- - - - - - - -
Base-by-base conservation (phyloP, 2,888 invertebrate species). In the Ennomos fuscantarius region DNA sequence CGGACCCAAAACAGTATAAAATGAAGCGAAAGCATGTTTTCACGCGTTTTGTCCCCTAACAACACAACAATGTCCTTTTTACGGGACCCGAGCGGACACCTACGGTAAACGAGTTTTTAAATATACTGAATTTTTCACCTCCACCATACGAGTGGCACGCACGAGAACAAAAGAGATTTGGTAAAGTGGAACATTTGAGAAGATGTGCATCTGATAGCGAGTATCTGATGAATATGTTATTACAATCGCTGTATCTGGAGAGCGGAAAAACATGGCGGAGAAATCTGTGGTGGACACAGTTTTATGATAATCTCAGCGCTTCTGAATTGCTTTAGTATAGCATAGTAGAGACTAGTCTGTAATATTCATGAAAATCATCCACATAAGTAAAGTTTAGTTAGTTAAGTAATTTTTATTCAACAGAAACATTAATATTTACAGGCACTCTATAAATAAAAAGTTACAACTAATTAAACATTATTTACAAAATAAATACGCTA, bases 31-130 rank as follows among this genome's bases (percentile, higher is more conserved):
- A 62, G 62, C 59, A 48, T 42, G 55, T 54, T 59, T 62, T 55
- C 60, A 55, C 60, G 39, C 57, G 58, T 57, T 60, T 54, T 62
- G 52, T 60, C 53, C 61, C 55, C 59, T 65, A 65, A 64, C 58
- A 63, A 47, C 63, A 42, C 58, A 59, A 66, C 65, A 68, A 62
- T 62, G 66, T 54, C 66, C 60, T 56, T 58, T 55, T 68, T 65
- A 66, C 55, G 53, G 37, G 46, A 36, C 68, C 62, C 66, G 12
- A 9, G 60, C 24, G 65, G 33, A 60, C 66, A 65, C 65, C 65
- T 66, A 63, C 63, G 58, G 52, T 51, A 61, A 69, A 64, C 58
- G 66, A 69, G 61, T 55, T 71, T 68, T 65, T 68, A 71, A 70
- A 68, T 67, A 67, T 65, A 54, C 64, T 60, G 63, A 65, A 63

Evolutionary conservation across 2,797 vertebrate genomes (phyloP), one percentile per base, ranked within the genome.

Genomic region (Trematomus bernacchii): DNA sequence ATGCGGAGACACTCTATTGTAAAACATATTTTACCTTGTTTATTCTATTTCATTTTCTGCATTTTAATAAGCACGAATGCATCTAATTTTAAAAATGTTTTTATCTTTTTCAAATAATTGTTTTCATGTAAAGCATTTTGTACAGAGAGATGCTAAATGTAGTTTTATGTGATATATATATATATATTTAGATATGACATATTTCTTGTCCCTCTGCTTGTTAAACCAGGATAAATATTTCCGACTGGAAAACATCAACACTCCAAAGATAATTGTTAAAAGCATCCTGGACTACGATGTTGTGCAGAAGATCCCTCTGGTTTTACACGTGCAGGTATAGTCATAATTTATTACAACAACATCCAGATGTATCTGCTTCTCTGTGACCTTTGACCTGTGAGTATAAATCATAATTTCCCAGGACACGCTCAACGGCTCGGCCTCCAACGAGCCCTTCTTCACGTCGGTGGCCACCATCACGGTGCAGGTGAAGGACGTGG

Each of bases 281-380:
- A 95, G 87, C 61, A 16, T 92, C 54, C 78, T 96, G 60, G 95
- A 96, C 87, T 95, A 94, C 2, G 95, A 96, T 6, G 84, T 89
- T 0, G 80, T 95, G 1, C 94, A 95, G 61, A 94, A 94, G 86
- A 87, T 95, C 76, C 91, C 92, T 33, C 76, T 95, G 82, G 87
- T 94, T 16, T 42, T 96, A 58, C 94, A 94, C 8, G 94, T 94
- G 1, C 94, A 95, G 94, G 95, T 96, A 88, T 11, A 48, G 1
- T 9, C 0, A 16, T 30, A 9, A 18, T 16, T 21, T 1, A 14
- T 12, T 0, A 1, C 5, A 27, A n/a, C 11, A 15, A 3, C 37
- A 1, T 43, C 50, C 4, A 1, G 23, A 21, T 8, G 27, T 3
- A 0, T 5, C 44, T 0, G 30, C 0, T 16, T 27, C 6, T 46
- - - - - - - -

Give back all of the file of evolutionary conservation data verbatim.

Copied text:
Base-by-base conservation (phyloP, 2,888 invertebrate species). In the Ennomos fuscantarius region DNA sequence CGGACCCAAAACAGTATAAAATGAAGCGAAAGCATGTTTTCACGCGTTTTGTCCCCTAACAACACAACAATGTCCTTTTTACGGGACCCGAGCGGACACCTACGGTAAACGAGTTTTTAAATATACTGAATTTTTCACCTCCACCATACGAGTGGCACGCACGAGAACAAAAGAGATTTGGTAAAGTGGAACATTTGAGAAGATGTGCATCTGATAGCGAGTATCTGATGAATATGTTATTACAATCGCTGTATCTGGAGAGCGGAAAAACATGGCGGAGAAATCTGTGGTGGACACAGTTTTATGATAATCTCAGCGCTTCTGAATTGCTTTAGTATAGCATAGTAGAGACTAGTCTGTAATATTCATGAAAATCATCCACATAAGTAAAGTTTAGTTAGTTAAGTAATTTTTATTCAACAGAAACATTAATATTTACAGGCACTCTATAAATAAAAAGTTACAACTAATTAAACATTATTTACAAAATAAATACGCTA, bases 31-130 rank as follows among this genome's bases (percentile, higher is more conserved):
- A 62, G 62, C 59, A 48, T 42, G 55, T 54, T 59, T 62, T 55
- C 60, A 55, C 60, G 39, C 57, G 58, T 57, T 60, T 54, T 62
- G 52, T 60, C 53, C 61, C 55, C 59, T 65, A 65, A 64, C 58
- A 63, A 47, C 63, A 42, C 58, A 59, A 66, C 65, A 68, A 62
- T 62, G 66, T 54, C 66, C 60, T 56, T 58, T 55, T 68, T 65
- A 66, C 55, G 53, G 37, G 46, A 36, C 68, C 62, C 66, G 12
- A 9, G 60, C 24, G 65, G 33, A 60, C 66, A 65, C 65, C 65
- T 66, A 63, C 63, G 58, G 52, T 51, A 61, A 69, A 64, C 58
- G 66, A 69, G 61, T 55, T 71, T 68, T 65, T 68, A 71, A 70
- A 68, T 67, A 67, T 65, A 54, C 64, T 60, G 63, A 65, A 63

Evolutionary conservation across 2,797 vertebrate genomes (phyloP), one percentile per base, ranked within the genome.

Genomic region (Trematomus bernacchii): DNA sequence ATGCGGAGACACTCTATTGTAAAACATATTTTACCTTGTTTATTCTATTTCATTTTCTGCATTTTAATAAGCACGAATGCATCTAATTTTAAAAATGTTTTTATCTTTTTCAAATAATTGTTTTCATGTAAAGCATTTTGTACAGAGAGATGCTAAATGTAGTTTTATGTGATATATATATATATATTTAGATATGACATATTTCTTGTCCCTCTGCTTGTTAAACCAGGATAAATATTTCCGACTGGAAAACATCAACACTCCAAAGATAATTGTTAAAAGCATCCTGGACTACGATGTTGTGCAGAAGATCCCTCTGGTTTTACACGTGCAGGTATAGTCATAATTTATTACAACAACATCCAGATGTATCTGCTTCTCTGTGACCTTTGACCTGTGAGTATAAATCATAATTTCCCAGGACACGCTCAACGGCTCGGCCTCCAACGAGCCCTTCTTCACGTCGGTGGCCACCATCACGGTGCAGGTGAAGGACGTGG

Each of bases 281-380:
- A 95, G 87, C 61, A 16, T 92, C 54, C 78, T 96, G 60, G 95
- A 96, C 87, T 95, A 94, C 2, G 95, A 96, T 6, G 84, T 89
- T 0, G 80, T 95, G 1, C 94, A 95, G 61, A 94, A 94, G 86
- A 87, T 95, C 76, C 91, C 92, T 33, C 76, T 95, G 82, G 87
- T 94, T 16, T 42, T 96, A 58, C 94, A 94, C 8, G 94, T 94
- G 1, C 94, A 95, G 94, G 95, T 96, A 88, T 11, A 48, G 1
- T 9, C 0, A 16, T 30, A 9, A 18, T 16, T 21, T 1, A 14
- T 12, T 0, A 1, C 5, A 27, A n/a, C 11, A 15, A 3, C 37
- A 1, T 43, C 50, C 4, A 1, G 23, A 21, T 8, G 27, T 3
- A 0, T 5, C 44, T 0, G 30, C 0, T 16, T 27, C 6, T 46